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Squad, The

Review by: 
Head Cheeze
El Paramo
Release Date: 
Scream Factory
Aspect Ratio: 
Directed by: 
Jaime Osorio Marquez
Juan Pablo Barrag√°n
Alejandro Aguilar
Bottom Line: 

Latin American horror has really excited me over the past decade. While it hasn’t gotten the attention of “foreign” horror movements in countries like France and Spain, there have been some excellent and unique shockers exported from our horror-loving friends south of the border, even if most have been well under the radar of most horror fans. This is why I was thrilled when Scream Factory announced it would be releasing the critically acclaimed Colombian psychological horror film The Squad (El Paramo) on Blu-ray here in the U.S.!

An elite squad of Colombian Special Forces soldiers is dispatched to a remote outpost feared overrun by the local guerrillas. When the squad arrives, however, they find the base eerily quiet and seemingly deserted. As the squad secures the base, however, their radio man is critically wounded, setting off a booby trap during the siege, and, while he’s taken to what remains of the outpost’s medical facility, the rest of the men search through the compound, discovering but a single body in the trashed radio room, while the rest of the base is awash in evidence of a bloody struggle.

With no way to call for backup, the men hunker down to guard the base against whatever it was that swept through prior to their arrival, but soon discover they’re not alone as beyond a freshly constructed wall smeared with bloodied symbols they find a bound and gagged woman. The squad’s sergeant violently interrogates her, but elicits nothing but screams of pain and nonsensical ramblings.

As the squad’s sergeant and the inexperienced lieutenant argue about how to deal with their prisoner, the men begin to turn on each other and, between fear of what lay out in the surrounding hills and distrust of the man beside them, the bond of these former brothers in arms is put to the test.

The Squad isn’t a very original film, but, for what it lacks in innovation, it makes up for in atmosphere, tension, and grit. Working with a meager budget, director Jaime Osorio Marquez makes the most of his intimate set and his small group of actors, crafting a taut and fairly engrossing piece of psychological horror that will immediately call to mind similarly themed films (which I won’t name here as that’d effectively spoil the film). Marquez has also assembled a solid cast, led by Juan Pablo Barragán, whose “Ponce” is the closest thing the film has to a hero. It’s through his eyes that we see the gradual breakdown of his once tight-knit unit, as well as the increasingly paranoid and erratic behavior of his best friend, Cortez (Alejandro Aguilar).  My only major gripe (besides the obvious familiarity of the subject matter) is that Marquez wasn’t able to give the viewer a greater sense of the strength of the bond between Ponce and Cortez (or between the titular squad in general) as things go sour so fast that we never really get to know them prior to their descent into madness. It certainly lessened my investment in anyone save for Ponce, and even his character is painted in such broad strokes I really couldn’t identify with him.  Still, The Squad is a well-made and solidly acted little shocker, and there’s enough good here to recommend a viewing.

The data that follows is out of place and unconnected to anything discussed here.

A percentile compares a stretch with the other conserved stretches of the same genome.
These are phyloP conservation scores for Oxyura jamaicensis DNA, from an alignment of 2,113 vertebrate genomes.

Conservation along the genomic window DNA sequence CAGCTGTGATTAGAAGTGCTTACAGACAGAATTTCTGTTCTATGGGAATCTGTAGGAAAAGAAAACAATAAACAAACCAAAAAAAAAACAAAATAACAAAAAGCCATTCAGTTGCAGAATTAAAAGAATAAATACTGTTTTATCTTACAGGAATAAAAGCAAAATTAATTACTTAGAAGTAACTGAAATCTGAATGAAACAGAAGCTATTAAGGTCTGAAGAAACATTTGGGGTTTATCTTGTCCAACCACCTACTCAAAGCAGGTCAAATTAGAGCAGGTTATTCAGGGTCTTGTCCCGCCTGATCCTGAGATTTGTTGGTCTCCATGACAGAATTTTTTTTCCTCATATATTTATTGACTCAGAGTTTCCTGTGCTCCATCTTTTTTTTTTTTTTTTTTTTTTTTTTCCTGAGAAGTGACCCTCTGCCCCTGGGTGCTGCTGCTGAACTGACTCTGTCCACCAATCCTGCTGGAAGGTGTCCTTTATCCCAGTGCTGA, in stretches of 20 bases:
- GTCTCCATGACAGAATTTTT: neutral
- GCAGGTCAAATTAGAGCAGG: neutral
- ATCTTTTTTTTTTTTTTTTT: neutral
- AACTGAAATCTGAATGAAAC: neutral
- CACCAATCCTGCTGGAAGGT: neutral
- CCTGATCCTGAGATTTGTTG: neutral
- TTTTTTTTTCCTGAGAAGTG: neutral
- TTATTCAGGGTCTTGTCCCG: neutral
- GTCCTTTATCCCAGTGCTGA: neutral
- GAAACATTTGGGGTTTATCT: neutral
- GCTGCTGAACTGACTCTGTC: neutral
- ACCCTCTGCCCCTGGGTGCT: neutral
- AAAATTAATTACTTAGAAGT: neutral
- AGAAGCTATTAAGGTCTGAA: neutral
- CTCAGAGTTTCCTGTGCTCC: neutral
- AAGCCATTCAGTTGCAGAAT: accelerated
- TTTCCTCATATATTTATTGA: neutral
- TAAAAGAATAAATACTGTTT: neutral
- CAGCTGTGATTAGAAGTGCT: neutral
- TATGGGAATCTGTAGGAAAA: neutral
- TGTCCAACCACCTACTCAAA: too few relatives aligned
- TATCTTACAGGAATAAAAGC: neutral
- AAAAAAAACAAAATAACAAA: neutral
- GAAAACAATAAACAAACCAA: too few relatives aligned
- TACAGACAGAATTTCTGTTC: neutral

Scream Factory’s Blu-ray presents the film in a very strong 2.35:1 transfer that delivers a crisp and defined representation of the film’s digital origins. Detail is here in abundance, with everything from the grime-filled wrinkles on Ponce’s face to the fine textures on uniforms and surfaces. In terms of color, the image is extremely desaturated, so it’s not the most vibrant transfer I’ve seen, but contrast is spot on, and the film’s many darker scenes are bathed in inky blackness that’s free of any signs of compression or obvious noise. Overall this is a striking image that services the material well, and is helped out by a nicely mixed 5.1 DTS HD Master Audio track that offers robust bass and a spacious, enveloping mix.

Bonus features include a very raw “Making of” featurette as well as the film’s theatrical trailer.

While it’s a story I’ve probably seen a half-a-dozen times, The Squad still held my interest thanks to strong performances, a genuinely unnerving atmosphere, and solid direction from Marquez. It’s a deliberately-paced flick, and has certainly got its share of flaws, but it’s well worth a viewing, especially for fans of psychological horror.  

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